NEW YORK – Today, Citi has launched the fourth edition of its Global Perspectives & Solutions (Citi GPS) report titled: Supply Chain Financing – Building Resilience as the New Definition of "Global" Emerges. Its key findings show that global trade is undergoing a period of transformation – the focus on supply chain resilience has led to businesses and countries building new trade corridors, or new relationships between dominant cities, economic development agencies, and rural areas, as well as the diversification of their supply chain partners.
The report provides industry insights from Citi’s proprietary Global Supply Chain Pressure Index, which covers trade flows and survey responses from multinational corporations and small- and medium-sized enterprises (SMEs). More recently, shipping costs have been boosted by disruptions in major canal routes, including conflict in the Red Sea. While it is unclear how long these disruptions will last, the Index shows shipping costs are still far below levels reached during the pandemic and are not far removed from typical pre-COVID-19 levels. The Index also indicates that while corporates looked to move back towards just-in-time inventory practices, they strategically held larger inventories for components that are hard to source. Corporates continued to diversify their supply chain resources by utilizing suppliers and nearshoring, as well as creating new trade corridors.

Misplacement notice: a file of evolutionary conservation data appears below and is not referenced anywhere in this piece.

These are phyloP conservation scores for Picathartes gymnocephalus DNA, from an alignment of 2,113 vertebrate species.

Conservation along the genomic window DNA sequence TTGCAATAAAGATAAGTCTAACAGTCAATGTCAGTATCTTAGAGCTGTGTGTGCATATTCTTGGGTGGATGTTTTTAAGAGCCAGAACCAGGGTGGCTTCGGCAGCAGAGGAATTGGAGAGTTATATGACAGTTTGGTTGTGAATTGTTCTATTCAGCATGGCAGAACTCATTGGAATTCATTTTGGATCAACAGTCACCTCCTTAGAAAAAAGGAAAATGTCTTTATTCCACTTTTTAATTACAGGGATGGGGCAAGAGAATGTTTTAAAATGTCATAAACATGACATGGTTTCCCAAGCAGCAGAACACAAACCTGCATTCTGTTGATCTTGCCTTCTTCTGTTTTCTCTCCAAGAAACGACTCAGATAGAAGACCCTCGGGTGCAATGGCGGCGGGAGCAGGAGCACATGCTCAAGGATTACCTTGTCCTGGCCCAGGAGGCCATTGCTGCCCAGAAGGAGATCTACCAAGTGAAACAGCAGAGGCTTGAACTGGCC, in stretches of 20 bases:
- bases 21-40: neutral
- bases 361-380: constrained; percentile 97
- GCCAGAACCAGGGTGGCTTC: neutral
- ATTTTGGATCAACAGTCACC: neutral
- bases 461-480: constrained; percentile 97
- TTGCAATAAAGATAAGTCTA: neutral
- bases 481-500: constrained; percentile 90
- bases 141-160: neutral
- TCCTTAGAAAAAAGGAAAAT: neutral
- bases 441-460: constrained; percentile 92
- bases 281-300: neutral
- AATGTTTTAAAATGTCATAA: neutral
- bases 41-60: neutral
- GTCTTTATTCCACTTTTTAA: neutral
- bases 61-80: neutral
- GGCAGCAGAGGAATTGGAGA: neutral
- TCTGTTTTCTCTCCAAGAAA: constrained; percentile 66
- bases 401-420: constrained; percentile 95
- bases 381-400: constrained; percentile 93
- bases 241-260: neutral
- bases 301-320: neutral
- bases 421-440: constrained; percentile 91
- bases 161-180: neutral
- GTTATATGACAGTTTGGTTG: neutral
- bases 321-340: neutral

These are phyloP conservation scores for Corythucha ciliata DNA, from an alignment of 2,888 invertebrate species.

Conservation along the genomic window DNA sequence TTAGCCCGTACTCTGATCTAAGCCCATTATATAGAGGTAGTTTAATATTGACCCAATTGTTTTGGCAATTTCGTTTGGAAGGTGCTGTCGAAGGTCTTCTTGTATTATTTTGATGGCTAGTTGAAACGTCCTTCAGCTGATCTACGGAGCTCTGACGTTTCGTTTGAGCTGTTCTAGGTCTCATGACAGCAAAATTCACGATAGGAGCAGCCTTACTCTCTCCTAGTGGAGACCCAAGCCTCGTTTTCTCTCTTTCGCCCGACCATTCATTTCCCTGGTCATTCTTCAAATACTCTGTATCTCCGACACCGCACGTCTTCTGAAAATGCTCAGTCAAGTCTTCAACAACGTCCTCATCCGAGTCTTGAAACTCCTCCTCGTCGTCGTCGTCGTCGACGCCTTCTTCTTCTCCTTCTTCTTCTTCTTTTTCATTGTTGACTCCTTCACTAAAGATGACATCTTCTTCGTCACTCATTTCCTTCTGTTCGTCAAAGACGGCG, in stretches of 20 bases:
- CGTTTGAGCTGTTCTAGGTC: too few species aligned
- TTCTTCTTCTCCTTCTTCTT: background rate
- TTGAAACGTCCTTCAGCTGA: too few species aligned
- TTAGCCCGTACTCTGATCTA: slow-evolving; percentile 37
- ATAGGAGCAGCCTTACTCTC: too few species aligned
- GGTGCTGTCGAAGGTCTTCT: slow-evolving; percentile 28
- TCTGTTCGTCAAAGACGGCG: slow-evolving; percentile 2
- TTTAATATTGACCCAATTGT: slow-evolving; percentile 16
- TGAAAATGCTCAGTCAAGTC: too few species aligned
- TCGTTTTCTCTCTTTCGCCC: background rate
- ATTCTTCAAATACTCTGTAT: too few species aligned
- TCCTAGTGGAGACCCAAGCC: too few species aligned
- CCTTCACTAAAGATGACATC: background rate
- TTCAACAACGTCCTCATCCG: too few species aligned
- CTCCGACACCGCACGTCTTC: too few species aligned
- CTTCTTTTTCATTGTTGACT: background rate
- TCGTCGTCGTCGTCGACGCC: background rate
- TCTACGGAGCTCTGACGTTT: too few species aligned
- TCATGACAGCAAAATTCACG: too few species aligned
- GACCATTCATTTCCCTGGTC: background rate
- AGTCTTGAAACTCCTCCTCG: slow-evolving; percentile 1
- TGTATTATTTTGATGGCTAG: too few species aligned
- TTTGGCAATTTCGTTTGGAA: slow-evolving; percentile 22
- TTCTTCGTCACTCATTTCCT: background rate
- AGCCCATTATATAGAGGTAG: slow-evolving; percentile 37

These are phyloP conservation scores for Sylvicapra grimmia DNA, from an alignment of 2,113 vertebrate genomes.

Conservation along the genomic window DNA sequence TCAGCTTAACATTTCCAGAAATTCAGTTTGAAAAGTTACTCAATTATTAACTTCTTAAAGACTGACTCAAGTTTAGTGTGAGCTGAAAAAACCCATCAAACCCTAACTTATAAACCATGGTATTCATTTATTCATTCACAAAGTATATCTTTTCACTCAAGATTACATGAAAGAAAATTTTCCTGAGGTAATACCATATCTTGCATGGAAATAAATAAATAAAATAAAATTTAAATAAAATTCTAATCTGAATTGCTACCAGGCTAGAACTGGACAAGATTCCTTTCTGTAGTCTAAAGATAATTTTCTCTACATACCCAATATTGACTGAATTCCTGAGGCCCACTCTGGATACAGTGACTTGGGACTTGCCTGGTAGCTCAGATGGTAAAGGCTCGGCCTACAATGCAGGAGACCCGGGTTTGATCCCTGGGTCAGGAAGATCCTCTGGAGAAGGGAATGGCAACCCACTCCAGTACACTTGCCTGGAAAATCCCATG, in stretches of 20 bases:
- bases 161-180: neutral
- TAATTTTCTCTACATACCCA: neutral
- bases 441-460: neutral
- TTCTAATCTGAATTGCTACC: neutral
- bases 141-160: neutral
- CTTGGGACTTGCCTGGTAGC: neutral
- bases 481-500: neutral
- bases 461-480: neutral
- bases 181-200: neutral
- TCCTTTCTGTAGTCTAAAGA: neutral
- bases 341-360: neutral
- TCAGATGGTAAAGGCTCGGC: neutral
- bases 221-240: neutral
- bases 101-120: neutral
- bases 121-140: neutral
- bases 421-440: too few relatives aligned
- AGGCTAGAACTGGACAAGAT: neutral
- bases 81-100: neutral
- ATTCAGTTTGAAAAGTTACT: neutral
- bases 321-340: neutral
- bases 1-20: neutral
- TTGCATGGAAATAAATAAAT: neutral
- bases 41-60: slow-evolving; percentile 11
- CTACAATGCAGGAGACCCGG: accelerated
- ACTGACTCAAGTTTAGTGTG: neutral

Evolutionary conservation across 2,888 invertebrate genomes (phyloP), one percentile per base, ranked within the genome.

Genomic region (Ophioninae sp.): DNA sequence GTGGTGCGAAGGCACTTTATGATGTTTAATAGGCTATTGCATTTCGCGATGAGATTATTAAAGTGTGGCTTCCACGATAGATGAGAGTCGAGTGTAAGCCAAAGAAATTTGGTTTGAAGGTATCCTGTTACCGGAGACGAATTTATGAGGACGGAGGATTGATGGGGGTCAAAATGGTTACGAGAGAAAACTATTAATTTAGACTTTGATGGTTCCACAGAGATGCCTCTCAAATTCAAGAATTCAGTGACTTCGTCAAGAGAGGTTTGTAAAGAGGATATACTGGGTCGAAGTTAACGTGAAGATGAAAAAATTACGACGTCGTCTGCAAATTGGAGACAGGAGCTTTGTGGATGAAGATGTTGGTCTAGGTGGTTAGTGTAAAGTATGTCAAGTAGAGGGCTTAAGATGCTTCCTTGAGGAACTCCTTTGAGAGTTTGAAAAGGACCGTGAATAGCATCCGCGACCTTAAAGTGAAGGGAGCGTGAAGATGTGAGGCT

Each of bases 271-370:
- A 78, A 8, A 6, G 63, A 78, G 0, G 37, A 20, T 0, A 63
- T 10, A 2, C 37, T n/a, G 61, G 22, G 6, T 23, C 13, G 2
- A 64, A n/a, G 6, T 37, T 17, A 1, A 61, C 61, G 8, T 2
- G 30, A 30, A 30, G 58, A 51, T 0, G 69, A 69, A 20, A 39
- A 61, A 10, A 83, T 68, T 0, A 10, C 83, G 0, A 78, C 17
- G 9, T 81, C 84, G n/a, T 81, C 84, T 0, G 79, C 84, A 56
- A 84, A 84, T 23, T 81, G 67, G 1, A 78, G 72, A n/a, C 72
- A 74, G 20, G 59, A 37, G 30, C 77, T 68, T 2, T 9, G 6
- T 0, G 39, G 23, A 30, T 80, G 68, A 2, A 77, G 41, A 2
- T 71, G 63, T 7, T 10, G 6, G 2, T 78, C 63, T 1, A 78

In her foreword to this year’s report Jane Fraser, CEO of Citi, noted,“Today, amidst the backdrop of transformative technological innovations, increasing resilience is the clear and resounding call. We see nearly every country and company focused on security — be it food, water, energy, cyber, financial, or operational security. And consequently, they’re reconfiguring supply chains to meet the demands of customers and other stakeholders. This heightened focus on resilience has given birth to a new era of diversification, and as businesses and countries adapt to this era, we’re starting to see clear benefits in economic growth.”
For the first time, Citi asked respondents if they were considering adopting a China Plus One strategy as a way to diversify their supply chains. Over half of global respondents indicated that they already had, or were considering, adopting such a strategy, with North America leading other regions with 63%. Vietnam was the preferred secondary destination, except in Latin America, where respondents favor bringing production back to their home market. Supply chain financing solutions are adapting to boost resiliency strategies across the supply chain, especially for SMEs and companies in emerging markets.
Chris Cox, Global Head of Trade and Working Capital Solutions at Citi, said, “Technology is at the heart of many new developments in trade finance. Innovations such as artificial intelligence and blockchain can enhance corporate operational efficiency, cut costs, reduce fraud, and augment transparency throughout supply chains. Transparency and mitigation of risk should help improve access to efficient capital for corporates around the world.”
The digital copy of the report is available: here.
Citi is a preeminent banking partner for institutions with cross-border needs, a global leader in wealth management and a valued personal bank in its home market of the United States. Citi does business in nearly 160 countries and jurisdictions, providing corporations, governments, investors, institutions and individuals with a broad range of financial products and services.
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